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Fulgensia desertorum is the most frequently reported
By: Jason Hollinger (jason)
2016-03-15 17:26:46 PDT (-0700)

and probably is the one on your list. But I think most reports of F. desertorum are really this species: strongly placodioid / lobed margins, apothecia very rare, often breaking down into “schizidia” in the interior. F. desertorum strictly speaking should be composed of dispersed areoles, appearing to be much more crustose-like. This species is crustose, too, but it gives the appearance of being minutely foliose.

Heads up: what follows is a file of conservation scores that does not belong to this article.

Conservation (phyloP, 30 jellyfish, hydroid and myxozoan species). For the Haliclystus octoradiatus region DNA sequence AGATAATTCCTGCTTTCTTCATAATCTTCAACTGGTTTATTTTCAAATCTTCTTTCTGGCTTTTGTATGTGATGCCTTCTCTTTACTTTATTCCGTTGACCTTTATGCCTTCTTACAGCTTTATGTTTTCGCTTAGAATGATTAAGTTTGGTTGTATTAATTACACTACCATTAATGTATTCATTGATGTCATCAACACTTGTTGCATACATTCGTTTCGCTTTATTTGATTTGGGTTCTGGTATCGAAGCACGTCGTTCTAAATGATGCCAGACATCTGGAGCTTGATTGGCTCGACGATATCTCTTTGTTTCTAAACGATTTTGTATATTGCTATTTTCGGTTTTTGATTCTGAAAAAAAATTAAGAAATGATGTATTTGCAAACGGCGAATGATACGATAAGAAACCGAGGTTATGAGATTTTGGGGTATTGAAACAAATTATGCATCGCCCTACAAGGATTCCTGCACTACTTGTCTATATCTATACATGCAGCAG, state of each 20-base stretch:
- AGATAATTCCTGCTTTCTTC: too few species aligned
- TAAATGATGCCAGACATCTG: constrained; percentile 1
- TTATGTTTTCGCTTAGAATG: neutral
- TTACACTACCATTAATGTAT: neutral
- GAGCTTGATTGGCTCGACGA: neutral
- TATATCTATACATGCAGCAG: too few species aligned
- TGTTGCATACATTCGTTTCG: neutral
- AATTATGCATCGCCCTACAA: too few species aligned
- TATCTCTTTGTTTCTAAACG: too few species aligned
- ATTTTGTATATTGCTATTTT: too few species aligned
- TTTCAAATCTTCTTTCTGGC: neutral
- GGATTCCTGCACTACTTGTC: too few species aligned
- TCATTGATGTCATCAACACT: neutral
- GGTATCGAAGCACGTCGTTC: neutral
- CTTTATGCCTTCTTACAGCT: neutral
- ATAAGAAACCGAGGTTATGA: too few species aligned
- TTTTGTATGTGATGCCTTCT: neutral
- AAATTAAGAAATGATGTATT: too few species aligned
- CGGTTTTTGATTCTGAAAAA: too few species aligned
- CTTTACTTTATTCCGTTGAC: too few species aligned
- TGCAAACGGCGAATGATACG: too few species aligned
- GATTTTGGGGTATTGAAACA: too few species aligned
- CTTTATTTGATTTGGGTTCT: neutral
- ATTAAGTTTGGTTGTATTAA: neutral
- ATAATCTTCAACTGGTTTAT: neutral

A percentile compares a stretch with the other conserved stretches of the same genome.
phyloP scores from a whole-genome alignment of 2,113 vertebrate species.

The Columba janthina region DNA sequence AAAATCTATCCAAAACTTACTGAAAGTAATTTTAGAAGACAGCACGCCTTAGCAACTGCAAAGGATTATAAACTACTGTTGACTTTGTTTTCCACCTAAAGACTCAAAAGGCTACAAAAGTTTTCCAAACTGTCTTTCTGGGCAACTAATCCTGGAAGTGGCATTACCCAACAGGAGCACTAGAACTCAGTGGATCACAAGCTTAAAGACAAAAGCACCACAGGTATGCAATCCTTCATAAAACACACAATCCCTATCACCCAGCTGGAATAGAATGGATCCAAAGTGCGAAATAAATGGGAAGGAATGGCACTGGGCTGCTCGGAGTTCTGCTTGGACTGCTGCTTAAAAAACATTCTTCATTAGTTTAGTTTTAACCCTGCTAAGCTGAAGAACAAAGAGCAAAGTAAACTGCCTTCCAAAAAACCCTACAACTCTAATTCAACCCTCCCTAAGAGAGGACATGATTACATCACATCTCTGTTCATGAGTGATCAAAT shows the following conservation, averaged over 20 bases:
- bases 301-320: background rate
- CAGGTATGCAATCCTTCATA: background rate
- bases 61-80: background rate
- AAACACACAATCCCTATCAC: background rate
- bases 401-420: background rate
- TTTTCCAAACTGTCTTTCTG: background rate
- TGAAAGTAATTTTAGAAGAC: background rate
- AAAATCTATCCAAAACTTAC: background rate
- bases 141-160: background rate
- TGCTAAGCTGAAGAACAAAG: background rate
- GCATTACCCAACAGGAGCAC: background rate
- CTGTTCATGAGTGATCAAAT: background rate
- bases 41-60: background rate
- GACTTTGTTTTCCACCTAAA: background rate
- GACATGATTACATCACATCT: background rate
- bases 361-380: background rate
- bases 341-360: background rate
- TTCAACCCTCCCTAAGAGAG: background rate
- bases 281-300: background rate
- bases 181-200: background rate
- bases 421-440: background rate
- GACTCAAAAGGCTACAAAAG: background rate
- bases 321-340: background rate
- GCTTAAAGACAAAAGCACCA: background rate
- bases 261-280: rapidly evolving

PS. If you happen to remember, try to make note of whether you’re collecting on limestone or on soil near limestone. That’s an extremely important environmental factor for lichens (and plants and mosses and everything else!) Fortunately you can see tiny Collema-like things in the background of these photos, so I think it’s safe to say you were in a calcareous area. Fulgensia and Squamarina are both calciphiles.